In December 2007, E.T.'s mother visited Ridge with him for the first time, which is located within the Hyde Park Central School District. (Tr. at 423-24; Def.'s Stmt. Material Facts Pursuant to Local Rule 56.1 ("Def.'s 56.1 Stmt.") ¶ 4.) Ridge was founded by Michael Kondor ("Kondor") in 2005 to educate students with Asperger's Syndrome.*fn2 (Def.'s 56.1 Stmt. ¶ 5.) After her initial visit, E.T.'s mother requested that the district send a referral packet for E.T. to Ridge in February 2008. (Id. ¶ 4; Tr. at 422.) Pursuant to the parents' request, representatives from the district sent a referral packet and visited the program at Ridge. (Tr. at 422-23.) By letter dated March 13, 2008, E.T.'s mother requested that the CSE convene to discuss placing E.T. at Ridge.*fn3 (Joint Ex. 22.)

During the winter of 2008, when E.T.'s mother brought him to Ridge to be evaluated, Kondor invited E.T. to join the program for weekly field trips to begin socializing with other students. (Tr. at 424.) E.T. agreed to go on the field trips, and one of his parents was with him on each trip he attended. (Id. at 424-25.) The total enrollment at Ridge at that time was six students, all of whom had Asperger's Syndrome and were at least 2 years older than E.T. (Id. at 425-26.)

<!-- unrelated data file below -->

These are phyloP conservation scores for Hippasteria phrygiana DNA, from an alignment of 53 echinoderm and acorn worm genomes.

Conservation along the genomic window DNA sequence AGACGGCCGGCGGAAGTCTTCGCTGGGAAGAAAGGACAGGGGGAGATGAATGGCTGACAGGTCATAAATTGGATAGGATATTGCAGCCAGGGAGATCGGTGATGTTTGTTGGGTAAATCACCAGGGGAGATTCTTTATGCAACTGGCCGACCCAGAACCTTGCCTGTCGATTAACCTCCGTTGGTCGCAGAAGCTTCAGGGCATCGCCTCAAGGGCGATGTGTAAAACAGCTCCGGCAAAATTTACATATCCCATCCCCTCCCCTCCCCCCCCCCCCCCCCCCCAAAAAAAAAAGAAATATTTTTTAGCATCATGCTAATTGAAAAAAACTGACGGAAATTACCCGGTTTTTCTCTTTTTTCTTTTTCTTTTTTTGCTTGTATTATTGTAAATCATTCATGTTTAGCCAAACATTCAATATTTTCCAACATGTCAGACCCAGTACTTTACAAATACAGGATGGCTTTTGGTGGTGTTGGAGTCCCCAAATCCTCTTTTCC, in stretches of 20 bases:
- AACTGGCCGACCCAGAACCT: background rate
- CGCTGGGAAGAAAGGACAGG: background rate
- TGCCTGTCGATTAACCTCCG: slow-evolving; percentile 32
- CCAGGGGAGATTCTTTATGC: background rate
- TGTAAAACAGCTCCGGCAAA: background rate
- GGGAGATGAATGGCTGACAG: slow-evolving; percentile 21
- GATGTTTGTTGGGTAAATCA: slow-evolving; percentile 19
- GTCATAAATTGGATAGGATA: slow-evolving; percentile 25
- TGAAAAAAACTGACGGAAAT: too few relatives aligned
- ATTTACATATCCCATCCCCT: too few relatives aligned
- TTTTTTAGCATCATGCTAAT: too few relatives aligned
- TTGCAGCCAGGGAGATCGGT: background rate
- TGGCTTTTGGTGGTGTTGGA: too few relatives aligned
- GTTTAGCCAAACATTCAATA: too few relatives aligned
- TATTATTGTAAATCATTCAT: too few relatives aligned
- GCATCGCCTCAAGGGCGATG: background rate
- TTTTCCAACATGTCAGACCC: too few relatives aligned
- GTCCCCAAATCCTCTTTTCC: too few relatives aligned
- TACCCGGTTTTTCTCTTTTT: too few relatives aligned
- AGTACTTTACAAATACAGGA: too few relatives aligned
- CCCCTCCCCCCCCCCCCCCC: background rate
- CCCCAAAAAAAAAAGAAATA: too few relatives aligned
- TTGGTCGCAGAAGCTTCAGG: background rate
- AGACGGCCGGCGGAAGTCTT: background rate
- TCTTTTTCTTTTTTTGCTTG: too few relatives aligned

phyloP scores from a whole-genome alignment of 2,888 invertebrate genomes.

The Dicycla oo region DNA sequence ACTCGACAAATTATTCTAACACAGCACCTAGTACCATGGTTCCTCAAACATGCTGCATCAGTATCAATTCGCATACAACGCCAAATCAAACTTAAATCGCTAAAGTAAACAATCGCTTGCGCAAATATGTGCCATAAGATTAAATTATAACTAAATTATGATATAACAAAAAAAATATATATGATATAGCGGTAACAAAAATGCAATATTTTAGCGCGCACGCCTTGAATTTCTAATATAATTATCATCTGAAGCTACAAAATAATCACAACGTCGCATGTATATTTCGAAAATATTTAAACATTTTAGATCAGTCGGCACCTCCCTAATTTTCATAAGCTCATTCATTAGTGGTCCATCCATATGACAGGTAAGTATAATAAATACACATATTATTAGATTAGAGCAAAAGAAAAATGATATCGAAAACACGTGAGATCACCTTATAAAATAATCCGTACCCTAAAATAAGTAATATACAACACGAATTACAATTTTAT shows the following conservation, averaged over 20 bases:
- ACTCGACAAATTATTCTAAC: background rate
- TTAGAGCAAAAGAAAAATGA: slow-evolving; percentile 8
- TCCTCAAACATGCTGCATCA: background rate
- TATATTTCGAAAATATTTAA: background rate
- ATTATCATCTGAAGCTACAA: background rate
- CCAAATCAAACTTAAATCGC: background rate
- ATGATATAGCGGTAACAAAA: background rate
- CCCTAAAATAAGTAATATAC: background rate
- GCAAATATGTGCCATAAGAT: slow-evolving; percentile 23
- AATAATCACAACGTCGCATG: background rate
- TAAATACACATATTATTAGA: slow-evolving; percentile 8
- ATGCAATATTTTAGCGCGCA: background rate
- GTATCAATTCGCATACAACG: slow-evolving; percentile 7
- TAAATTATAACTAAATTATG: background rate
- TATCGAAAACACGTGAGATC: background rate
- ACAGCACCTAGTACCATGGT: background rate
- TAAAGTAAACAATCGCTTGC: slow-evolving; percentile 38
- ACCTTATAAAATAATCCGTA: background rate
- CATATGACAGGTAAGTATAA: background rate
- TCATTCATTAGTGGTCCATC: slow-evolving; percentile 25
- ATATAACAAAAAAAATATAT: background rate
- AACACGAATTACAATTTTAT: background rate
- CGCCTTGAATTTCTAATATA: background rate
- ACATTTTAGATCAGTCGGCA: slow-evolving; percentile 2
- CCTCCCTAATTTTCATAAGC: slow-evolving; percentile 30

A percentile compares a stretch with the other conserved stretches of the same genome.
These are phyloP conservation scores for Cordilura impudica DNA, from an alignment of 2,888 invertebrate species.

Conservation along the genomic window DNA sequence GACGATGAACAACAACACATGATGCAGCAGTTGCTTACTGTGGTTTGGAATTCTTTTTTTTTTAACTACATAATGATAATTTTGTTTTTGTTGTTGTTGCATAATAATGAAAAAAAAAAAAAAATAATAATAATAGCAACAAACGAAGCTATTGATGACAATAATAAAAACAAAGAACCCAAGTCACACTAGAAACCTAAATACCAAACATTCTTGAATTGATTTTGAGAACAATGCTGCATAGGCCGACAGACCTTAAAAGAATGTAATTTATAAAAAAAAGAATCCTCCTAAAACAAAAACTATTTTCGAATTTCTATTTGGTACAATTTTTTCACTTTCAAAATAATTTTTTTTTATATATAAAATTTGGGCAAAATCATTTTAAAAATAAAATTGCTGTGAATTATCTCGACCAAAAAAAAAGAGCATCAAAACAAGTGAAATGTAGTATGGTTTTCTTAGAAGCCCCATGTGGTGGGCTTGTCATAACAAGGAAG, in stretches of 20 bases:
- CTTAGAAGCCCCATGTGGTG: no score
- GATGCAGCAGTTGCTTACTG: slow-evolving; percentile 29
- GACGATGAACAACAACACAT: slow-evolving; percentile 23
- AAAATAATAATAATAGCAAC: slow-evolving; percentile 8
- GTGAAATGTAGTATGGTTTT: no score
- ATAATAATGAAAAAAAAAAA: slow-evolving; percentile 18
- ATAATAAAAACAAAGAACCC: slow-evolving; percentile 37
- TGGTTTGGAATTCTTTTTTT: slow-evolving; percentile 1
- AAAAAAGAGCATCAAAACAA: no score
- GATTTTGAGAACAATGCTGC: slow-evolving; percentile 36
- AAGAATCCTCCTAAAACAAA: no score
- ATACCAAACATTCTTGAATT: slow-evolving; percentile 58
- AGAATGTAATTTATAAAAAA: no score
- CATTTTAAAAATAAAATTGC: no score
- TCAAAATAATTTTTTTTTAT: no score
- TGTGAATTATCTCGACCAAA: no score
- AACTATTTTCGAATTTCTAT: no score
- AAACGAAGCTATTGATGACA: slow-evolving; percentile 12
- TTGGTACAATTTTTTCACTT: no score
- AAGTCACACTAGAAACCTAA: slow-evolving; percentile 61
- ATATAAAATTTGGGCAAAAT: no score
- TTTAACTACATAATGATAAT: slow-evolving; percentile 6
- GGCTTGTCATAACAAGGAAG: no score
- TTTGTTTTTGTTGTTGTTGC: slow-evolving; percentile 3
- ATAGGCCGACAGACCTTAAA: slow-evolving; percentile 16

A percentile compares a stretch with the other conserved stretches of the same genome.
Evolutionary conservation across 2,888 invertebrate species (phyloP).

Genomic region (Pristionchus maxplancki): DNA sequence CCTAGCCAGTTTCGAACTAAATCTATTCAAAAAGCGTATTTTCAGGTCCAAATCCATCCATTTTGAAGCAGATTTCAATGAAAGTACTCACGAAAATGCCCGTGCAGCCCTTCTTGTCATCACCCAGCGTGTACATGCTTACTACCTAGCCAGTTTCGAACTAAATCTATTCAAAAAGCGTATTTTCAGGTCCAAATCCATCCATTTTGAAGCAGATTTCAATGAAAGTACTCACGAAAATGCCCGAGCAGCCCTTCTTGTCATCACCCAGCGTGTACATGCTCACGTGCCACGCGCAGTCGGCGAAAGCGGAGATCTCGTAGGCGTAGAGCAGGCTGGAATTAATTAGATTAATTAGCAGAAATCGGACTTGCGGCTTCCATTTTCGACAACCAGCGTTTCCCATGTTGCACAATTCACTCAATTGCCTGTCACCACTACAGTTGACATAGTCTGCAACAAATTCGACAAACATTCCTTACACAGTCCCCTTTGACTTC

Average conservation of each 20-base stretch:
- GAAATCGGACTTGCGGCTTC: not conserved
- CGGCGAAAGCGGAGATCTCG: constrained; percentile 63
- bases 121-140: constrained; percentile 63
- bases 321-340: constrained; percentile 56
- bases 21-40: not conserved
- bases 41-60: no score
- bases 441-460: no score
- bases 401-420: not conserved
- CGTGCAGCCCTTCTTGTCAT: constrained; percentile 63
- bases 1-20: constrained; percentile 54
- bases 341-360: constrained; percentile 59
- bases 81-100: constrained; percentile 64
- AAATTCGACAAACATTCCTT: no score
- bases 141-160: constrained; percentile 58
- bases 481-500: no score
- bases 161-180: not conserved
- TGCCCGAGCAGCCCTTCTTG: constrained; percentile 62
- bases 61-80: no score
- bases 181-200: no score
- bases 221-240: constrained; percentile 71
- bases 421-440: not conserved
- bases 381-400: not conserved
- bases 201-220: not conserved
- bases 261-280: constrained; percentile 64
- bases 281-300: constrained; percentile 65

E.The 2008-2009 School Year

The district recommended that E.T. attend the APIE program for the 2008-2009 year, and the parents signed a consent form to have a packet sent there.*fn4 (Tr. at 34, 426-27.) The parents, however, claim that they were never invited to visit the APIE program, nor did they ever receive notification as to whether E.T. had been accepted into the program for the 2008-2009 school year. (Id. at 427.) On August 13, 2008, E.T.'s mother advised the district by letter that the parents had placed him at Ridge for the 2008-2009 school year, and requested that the district pay for E.T.'s tuition to Ridge and provide transportation. (Joint Ex. 23 at 2.)